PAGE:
Whether you are getting married or you are currently married, there are often circumstances, financial or personal, that may warrant the establishment of an agreement between the parties to determine how those financial or personal matters would be handled in the event the marriage terminates or in the event of death of one of the spouces. Apfelbaum Law can assist you in the discussion and preparation of pre- or post-nuptial agreements to manage your particular circumstances.
A prenuptial agreement is often a smart choice for couples who are planning to marry, and who have significant individual assets that they wish to keep separate. A prenuptial agreement will detail how assets accumulated during the marriage would be divided in a divorce, and can also protect current assets, income, and inheritance plans. Getting a prenup is also recommended when children from previous relationships are expected to inherit money from the parent getting married.
Because life is unpredictable, a prenup offers couples the opportunity to specify what will happen to their assets if they no longer want to be married. These agreements have become standard practice and, with the help of a Florida family law attorney, can be drawn up in a relatively short amount of time. Here are some things a prenuptial agreement can help you protect:
- Stocks, bonds, and stock options
- Inheritances, trusts, and wills
- Real estate and property
- Financial wealth
Another use for a prenup is to allocate spousal support payments and distribution of assets in the event of a divorce. Additionally, it can protect one spouse from the other’s risky business ventures, as well as other legal proceedings.
Some of the issues to be addressed in a pre-nuptial agreement include the following:
- What happens to any increase in value of “pre-marital” assets, and whether it is possible for these assets to ever become marital assets;
- How are assets and debts acquired or incurred during the marriage treated – usually assets and debts arising during the marriage are marital, but a pre-nuptial agreement can provide that any asset or debt in one spouse’s name remain separate rather than marital;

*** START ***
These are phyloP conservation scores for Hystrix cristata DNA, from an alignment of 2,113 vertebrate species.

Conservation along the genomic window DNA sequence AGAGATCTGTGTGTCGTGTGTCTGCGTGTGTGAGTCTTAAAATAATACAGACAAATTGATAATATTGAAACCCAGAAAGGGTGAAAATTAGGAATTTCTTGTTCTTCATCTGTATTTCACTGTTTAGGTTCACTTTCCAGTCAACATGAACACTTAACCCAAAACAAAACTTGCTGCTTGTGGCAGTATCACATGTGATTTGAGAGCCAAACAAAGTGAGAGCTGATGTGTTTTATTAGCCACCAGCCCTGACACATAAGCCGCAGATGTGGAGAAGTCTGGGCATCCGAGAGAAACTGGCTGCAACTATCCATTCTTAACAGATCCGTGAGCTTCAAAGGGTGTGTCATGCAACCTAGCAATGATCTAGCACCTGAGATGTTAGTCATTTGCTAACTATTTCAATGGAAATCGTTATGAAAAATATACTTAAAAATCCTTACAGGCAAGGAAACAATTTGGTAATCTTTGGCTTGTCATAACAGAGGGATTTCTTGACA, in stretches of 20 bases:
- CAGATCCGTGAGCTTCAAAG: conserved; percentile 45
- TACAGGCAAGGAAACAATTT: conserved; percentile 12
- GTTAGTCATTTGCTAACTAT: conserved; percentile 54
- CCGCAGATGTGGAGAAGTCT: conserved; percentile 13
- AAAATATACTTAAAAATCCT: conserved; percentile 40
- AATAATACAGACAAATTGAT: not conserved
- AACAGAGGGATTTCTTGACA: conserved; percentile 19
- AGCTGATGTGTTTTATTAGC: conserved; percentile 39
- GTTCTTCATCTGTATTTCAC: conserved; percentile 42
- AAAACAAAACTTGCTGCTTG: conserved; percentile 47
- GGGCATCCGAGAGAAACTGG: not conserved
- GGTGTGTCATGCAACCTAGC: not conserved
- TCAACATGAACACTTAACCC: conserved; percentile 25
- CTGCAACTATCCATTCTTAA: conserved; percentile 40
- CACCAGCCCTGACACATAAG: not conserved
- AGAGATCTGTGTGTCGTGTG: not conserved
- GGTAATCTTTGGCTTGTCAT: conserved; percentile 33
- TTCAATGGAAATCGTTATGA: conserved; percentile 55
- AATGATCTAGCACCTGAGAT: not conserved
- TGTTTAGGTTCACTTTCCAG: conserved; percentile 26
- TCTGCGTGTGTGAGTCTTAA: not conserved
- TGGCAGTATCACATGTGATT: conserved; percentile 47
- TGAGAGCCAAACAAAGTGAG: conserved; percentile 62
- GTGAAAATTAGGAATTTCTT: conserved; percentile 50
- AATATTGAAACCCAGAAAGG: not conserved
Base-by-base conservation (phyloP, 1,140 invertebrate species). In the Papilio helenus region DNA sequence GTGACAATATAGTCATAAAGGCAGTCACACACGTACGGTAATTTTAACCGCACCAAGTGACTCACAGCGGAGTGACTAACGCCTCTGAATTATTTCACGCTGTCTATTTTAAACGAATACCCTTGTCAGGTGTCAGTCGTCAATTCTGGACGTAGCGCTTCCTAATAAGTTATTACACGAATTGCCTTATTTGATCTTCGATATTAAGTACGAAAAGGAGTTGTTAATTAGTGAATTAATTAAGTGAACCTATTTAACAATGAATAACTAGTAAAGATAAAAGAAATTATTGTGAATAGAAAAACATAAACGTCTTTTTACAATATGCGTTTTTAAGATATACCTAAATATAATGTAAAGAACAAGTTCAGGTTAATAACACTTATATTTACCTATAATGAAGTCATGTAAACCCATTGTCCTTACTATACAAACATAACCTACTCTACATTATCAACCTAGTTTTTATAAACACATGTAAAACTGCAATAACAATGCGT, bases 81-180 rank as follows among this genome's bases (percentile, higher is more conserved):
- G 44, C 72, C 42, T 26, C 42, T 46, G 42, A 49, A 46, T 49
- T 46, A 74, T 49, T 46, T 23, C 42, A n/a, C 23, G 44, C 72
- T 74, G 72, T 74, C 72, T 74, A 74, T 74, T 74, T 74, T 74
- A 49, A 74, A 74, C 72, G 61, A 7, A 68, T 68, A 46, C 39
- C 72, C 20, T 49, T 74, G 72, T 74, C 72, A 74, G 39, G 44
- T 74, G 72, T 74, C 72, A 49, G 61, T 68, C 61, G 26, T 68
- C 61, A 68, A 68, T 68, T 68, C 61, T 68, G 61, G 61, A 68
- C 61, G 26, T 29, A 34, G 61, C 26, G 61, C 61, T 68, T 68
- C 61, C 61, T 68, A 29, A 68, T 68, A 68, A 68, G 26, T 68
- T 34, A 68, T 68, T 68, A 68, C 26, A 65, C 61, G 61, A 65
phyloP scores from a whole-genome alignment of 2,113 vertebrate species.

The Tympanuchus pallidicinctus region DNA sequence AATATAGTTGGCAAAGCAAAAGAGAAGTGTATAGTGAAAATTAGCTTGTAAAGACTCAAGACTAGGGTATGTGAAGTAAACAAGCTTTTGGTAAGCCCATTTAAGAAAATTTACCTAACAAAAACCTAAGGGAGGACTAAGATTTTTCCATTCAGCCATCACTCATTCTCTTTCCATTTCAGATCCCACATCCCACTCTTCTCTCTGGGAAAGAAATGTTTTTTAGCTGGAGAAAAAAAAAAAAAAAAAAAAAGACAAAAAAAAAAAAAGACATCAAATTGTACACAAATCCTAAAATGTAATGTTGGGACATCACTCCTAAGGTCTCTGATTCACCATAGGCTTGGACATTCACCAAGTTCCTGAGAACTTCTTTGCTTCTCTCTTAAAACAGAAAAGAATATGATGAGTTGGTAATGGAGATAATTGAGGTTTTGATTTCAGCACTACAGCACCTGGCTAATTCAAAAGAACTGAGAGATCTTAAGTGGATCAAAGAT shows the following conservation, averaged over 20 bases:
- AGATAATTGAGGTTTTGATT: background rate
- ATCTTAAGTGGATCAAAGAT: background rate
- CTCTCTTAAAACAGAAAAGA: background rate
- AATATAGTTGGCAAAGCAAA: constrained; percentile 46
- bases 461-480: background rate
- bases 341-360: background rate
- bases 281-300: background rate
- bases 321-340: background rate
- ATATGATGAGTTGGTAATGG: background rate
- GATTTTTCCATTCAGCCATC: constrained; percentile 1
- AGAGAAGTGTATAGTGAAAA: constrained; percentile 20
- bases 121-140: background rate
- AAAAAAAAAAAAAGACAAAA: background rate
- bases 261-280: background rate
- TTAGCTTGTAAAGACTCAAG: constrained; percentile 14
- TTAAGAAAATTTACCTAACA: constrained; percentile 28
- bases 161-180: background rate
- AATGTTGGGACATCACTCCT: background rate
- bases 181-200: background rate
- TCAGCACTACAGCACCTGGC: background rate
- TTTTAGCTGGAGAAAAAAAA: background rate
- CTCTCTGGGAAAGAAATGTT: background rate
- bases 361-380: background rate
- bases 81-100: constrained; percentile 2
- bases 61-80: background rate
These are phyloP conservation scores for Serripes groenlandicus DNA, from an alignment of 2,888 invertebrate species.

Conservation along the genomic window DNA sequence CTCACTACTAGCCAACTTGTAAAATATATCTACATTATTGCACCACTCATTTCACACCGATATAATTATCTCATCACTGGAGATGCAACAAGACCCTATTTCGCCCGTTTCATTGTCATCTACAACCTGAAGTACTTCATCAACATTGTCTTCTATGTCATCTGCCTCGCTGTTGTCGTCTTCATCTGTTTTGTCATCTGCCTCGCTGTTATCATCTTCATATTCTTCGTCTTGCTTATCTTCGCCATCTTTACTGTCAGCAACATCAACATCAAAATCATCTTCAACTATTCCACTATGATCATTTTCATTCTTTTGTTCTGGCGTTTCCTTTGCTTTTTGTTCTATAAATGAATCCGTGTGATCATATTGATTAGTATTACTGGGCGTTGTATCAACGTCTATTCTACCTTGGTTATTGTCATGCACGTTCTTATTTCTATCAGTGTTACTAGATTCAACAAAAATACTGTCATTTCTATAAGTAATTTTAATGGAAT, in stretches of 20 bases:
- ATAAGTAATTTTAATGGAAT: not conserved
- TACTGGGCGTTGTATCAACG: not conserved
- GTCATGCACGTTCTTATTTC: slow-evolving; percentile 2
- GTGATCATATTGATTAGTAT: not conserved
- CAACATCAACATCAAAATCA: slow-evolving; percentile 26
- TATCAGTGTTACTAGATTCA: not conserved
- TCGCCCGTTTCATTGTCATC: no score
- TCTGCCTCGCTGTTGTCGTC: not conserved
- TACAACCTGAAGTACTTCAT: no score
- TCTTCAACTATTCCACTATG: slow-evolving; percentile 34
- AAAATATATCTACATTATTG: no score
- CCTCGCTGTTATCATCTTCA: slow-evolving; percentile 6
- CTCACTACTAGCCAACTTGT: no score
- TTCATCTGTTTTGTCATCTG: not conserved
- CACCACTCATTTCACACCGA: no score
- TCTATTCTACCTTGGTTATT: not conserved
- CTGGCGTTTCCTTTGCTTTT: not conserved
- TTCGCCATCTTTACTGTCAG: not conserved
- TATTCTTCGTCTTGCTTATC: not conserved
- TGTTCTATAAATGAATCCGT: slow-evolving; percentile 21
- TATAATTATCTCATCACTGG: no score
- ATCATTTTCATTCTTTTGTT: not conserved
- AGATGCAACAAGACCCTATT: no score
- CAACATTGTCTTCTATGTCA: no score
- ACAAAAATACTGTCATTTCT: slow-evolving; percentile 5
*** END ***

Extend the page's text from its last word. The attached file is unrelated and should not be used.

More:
- What happens to retirement accounts accrued during the marriage;
- What assets does each spouse take in the event of a divorce;
- What are the provisions for alimony or for what happens to the home where you lived during the marriage, and when does one person have to move out?
It’s also important to consider what happens in the event of a spouse’s death. Florida estate laws provide for a surviving spouse to receive a minimum statutory share of assets, but a prenuptial or postnuptial agreement can waive this provision and specify what each spouse receives.
You can also add provisions about children’s issues, temporary support while a divorce is pending, and other issues for your specific situation. However, child support cannot be waived in a prenuptial agreement.
Postnuptial agreements cover the same areas as prenuptial agreements but are signed after marriage. Although they are less common, some couples find them useful after having a sudden change in one partner’s financial status, or if they simply regret not signing a prenuptial agreement.
Is Your Prenuptial or Postnuptial Agreement Enforceable?
Under Florida law, there are several grounds for finding a prenuptial or postnuptial agreement unenforceable. The most common are claims made on the basis of fraud, duress or overreaching, or if the agreement was not entered into voluntarily. Fraud is generally claimed in situations where one person deceives the other into entering the agreement, usually by hiding assets or making other false representations to get the other to sign. Duress deals with situations where one person is put under extreme pressure to sign the agreement. Overreaching is used in instances where one person convinces someone to sign a very unfair, one-sided agreement. In this case, the other party may promise to take care of you, pay for things, etc. Speaking with a qualified Florida family law attorney prior to signing a prenuptial or postnuptial agreement can often help you avoid these situations in the first place.
You and your partner should also take an appropriate period of time for both of you to review the agreement before signing. However, the agreement should be signed well in advance of the wedding.
As briefly discussed above, enforceability of a pre- or post-nuptial agreement is also affected by a full and accurate financial disclosure prior to signing the agreement. Accurate disclosure is essential to the issue of whether there was fraud or concealment, and demonstrates that each spouse was fully informed before signing the agreement. This means that if the other party withheld information about their assets—or debts—the prenuptial agreement may not be enforceable after all.
Do I Really Need a Prenup?
Sometimes people don’t think they need a prenuptial agreement if they and their partner are both in a similar financial situation, or do not have a lot of assets. However, it’s common for one partner or spouse to have more earning potential, and it’s hard to predict how either of your financial situations will change in the future. A spouse who gives up any rights in the agreement should have ample time to review the agreement with a family law attorney.
If you need assistance with your prenuptial or postnuptial agreement, or have questions about any potential legal matter, please contact Apfelbaum Law for a consultation. We have offices in Port St. Lucie and Stuart, but provide legal services throughout the Treasure Coast and Florida.